LG wants to screenify your EV and it may be wild enough to work

LG Display SDV
(Image credit: LG Display)

CES 2024 may be AI's big coming-out party but the sexiest beast at the show may well be all the car technology and the innovations built around it.

There will be loads of electric vehicles and mashups of seemingly unrelated technologies like electric vehicles and in-car AR systems. The EVs will also be transforming from simply all-electric mobility platforms to Software-Defined Vehicles or SDVs. These are cars that have more in common with your laptop or smartphone than they do the classic gas-powered automobiles of the past. 

An SDV can expect over-the-air updates that can redefine the driving experience. Technologies that take advantage of this new fungibility will take center stage at CES 2024. LG Display (which is basically the display supplier for LG Electronics and a lot of other screen-based technology makers) revealed its latest in-car display systems and they are all about the SDVs.

I got a glimpse of some of the P-OLED-based systems last year, but CES 2024 marks a turning point for the in-car technology. The flexible displays are bigger than ever and have a few more visual tricks up their sleeves.

During CES 2024, which runs January 9-12 in Las Vegas, Nevada, LG Display will unveil a selection of lightweight and flexible displays that will live in large, overhead, slideaway screens for rear-seat passengers, and in full-dash coverings that can show car stats on one side and entertainment to the passenger on the other.

LG Display SDV

(Image credit: LG Display)

Displays that cover curved surfaces like the dash will be P-OLED, which means OLED screens on a flexible plastic substrate. Others will be based on LG Display's Thin OLED technology (there may also be some old-school LCD displays in there, too). OLED-based technology, though, should work especially well in cars thanks to its darker blacks (higher contrast) and clearer colors. All of it might help the displays hold up to stronger outdoor sunlight.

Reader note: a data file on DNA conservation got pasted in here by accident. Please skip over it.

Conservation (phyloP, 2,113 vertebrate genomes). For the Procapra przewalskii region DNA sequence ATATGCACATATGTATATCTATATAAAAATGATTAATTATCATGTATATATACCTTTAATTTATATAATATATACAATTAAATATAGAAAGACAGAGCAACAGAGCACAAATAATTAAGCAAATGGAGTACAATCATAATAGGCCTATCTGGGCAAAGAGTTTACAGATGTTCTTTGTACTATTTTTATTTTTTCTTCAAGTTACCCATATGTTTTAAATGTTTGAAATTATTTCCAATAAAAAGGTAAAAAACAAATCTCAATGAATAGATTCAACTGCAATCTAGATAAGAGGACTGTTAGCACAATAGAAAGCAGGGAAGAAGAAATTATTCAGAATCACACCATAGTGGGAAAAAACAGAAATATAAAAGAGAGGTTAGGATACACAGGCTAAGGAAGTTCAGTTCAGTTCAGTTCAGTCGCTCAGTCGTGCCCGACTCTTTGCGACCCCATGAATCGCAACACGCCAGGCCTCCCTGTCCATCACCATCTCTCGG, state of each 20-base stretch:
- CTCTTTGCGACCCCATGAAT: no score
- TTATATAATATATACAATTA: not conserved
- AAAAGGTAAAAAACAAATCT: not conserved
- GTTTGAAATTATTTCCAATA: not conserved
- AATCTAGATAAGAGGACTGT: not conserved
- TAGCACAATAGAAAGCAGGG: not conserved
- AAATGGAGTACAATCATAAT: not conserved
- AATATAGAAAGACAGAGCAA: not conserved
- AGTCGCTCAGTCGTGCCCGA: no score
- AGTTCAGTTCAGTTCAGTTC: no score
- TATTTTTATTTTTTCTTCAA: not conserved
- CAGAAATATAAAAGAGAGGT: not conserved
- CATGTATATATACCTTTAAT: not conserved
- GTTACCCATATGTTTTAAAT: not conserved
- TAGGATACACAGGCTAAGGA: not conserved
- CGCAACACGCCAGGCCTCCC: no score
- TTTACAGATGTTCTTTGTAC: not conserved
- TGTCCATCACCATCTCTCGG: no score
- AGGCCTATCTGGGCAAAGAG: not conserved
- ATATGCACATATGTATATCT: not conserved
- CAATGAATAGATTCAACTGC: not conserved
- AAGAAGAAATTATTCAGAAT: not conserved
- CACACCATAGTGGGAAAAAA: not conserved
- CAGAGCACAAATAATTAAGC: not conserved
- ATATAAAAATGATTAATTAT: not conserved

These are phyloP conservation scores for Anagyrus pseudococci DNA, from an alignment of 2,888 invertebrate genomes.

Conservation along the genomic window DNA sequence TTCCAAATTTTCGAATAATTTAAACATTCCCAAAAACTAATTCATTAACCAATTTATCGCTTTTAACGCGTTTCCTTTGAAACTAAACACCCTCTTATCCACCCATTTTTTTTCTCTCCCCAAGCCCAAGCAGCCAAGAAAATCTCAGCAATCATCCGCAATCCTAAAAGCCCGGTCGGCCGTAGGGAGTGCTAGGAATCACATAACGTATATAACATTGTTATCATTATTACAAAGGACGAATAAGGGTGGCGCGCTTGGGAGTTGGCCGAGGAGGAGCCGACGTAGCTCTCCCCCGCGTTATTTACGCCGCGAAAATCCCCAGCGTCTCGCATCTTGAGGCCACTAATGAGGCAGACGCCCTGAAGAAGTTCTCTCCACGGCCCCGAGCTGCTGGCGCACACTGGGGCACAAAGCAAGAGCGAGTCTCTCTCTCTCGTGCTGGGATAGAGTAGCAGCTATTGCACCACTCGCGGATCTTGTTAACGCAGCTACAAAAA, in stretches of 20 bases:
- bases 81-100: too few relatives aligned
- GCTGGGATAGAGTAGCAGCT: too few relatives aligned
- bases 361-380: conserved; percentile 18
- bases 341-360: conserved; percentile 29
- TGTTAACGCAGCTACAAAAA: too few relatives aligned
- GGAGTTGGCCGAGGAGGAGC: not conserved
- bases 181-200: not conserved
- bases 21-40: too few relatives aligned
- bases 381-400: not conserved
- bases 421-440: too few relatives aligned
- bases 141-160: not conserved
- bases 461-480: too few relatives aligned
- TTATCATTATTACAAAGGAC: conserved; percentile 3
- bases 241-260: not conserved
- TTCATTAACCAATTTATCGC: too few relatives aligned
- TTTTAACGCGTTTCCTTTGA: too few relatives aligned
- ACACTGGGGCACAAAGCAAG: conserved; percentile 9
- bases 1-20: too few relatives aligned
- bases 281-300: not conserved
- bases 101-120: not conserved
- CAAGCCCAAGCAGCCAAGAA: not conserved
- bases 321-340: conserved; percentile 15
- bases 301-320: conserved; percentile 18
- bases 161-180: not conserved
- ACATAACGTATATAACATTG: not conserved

My natural question would be about screening the latest Batman movie on the passenger side without distracting the driver. LG Display's latest update, "switchable privacy Mode" (SPM), however, makes it so the driver doesn't see the distracting images on the passenger side. LG display describes it as "diverting away" the image from the driver's side, which is a bit unclear. Are they using some sort of lenticular technology? We should get a better idea of what LG display uses here when we see it in person.

In addition to all the panel-covering displays, LG Display will show off more slide-away and foldable in-car screen technologies. Most of the screens should be touch-enabled.

One broad benefit of bringing together SDVs with all this screen real estate is that no one has to permanently define what each screen will do. If a manufacturer covers the interior of her latest EV with screens across every surface of the car, she can always redefine their purpose with a software update.

Check out our CES 2024 hub for all the latest news from the show as it happens. We'll be covering everything from 8K TVs and foldable displays to new phones, laptops, smart home gadgets, and the latest in AI, so stick with us for the big stories.

And don’t forget to follow us on TikTok for the latest from the CES show floor!

Lance Ulanoff
US Editor in Chief

A 35-year industry veteran and award-winning journalist, Lance has covered technology since PCs were the size of suitcases and “on line” meant “waiting.” He’s a former Lifewire Editor-in-Chief, Mashable Editor-in-Chief, and, before that, Editor in Chief of PCMag.com and Senior Vice President of Content for Ziff Davis, Inc. He also wrote a popular, weekly tech column for Medium called The Upgrade.

Lance Ulanoff makes frequent appearances on national, international, and local news programs including Live with Kelly and Ryan, Fox News, Fox Business, the Today Show, Good Morning America, CNBC, CNN, and the BBC.